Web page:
The SEC’s Division of Corporation Finance (CorpFin) on Feb. 8, 2021, published an illustrative staff comment letter so that public companies will provide better disclosures about extreme swings of their stock prices as well as disclosures during turbulent times.

CorpFin’s sample letter starts out saying, “We have reviewed your filing and have the following comments. Please revise or update your disclosure in response to our comments.”

The letter is divided into three sections: prospectus cover page, risk factors, and use of proceeds. The sample letter provides eight total disclosure suggestions for the three sections.

The division, which reviews regulatory filings by companies, is providing this sample letter amid recent stock price turmoil at companies such as GameStop Corp. Hedge Funds have shorted the company’s stocks, but retail investors using social media have gone on a buying spree that artificially drove up the stock prices, leading to big losses for hedge fund managers. The letter also comes as the stock market in general has experienced volatility with challenges related to the COVID-19 pandemic.

“The Division of Corporation Finance recognizes the importance of capital formation, including during times of market volatility and when an issuer’s own securities are experiencing extreme price volatility,” CorpFin said. “The Division also cautions that such market and stock volatility can create risks for both companies and investors.”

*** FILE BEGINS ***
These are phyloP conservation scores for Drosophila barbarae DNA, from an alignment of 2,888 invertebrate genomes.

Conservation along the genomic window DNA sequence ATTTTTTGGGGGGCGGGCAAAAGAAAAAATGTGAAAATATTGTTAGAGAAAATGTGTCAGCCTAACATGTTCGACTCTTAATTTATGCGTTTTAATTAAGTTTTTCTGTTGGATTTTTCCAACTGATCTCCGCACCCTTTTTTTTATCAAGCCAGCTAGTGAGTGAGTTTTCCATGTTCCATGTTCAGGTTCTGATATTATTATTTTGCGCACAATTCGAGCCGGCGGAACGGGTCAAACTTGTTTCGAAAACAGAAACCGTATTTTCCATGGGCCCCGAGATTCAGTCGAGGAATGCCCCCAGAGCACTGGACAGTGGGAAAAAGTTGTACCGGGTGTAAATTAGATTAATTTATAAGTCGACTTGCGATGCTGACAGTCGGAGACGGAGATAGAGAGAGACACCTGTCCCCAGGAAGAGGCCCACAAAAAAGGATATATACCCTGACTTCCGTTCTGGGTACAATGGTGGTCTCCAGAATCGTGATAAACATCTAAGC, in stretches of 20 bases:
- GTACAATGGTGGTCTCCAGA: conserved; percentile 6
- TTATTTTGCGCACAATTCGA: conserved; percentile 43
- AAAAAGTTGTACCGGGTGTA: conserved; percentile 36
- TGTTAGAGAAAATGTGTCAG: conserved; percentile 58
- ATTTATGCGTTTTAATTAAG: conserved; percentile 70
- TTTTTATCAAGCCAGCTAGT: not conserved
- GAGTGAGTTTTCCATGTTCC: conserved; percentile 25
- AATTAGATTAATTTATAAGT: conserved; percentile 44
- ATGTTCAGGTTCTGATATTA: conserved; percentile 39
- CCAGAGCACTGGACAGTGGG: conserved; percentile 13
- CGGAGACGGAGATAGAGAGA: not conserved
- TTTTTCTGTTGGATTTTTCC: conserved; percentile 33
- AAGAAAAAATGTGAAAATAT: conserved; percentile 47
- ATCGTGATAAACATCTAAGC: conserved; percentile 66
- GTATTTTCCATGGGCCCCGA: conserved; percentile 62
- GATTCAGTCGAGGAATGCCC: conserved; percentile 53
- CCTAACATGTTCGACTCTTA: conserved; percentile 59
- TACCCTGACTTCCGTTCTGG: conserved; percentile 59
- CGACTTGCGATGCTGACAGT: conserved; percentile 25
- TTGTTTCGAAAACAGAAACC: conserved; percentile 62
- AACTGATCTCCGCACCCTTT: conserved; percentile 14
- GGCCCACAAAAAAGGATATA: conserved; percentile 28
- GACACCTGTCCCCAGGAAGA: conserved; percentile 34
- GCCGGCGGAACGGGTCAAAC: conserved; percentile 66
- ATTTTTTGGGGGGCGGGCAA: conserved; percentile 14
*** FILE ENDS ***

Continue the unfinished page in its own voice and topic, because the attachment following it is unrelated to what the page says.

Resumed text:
The SEC said that these risks can be acute when companies are trying to raise capital during periods with:

  • recent stock run-ups or recent divergences in valuation ratios relative to those seen during traditional markets;
  • high short interest or reported short squeezes; and
  • reports of strong and atypical retail investor interest whether on social media or otherwise.

The staff said risks can be especially acute when companies are in distress, face going concern or liquidity challenges, or have smaller public floats.

Under such circumstances, CorpFin said companies should provide specific, tailored information about market events and conditions, the company’s situation, and the potential impact on investors. This is so that investors can make informed decisions. Also, companies would be complying with their disclosure obligations under the federal securities laws.

The illustrative letter contains sample comments that the division may issue to companies trying to raise capital amid market and price volatility.

“The sample comments do not constitute an exhaustive list of the issues that companies should consider,” the division explained. “Any comments issued would be appropriately tailored to the specific company and offering, and would take into consideration the disclosure that a company has provided in its offering documents and other Commission filings.”

The staff urged companies to look at the sample comment when they draft disclosure documents that may not typically be subject to review by CorpFin before their use, such as automatically effective registration statements and prospectus supplements for takedowns from existing shelf registration statements.

The division also encourage companies that are experience extreme price swings to contact CorpFin’s industry office responsible for the company’s filings with any questions about its proposed disclosure.

For more information on this topic, or to learn how Baker Tilly SEC accounting specialists can help, contact our team.

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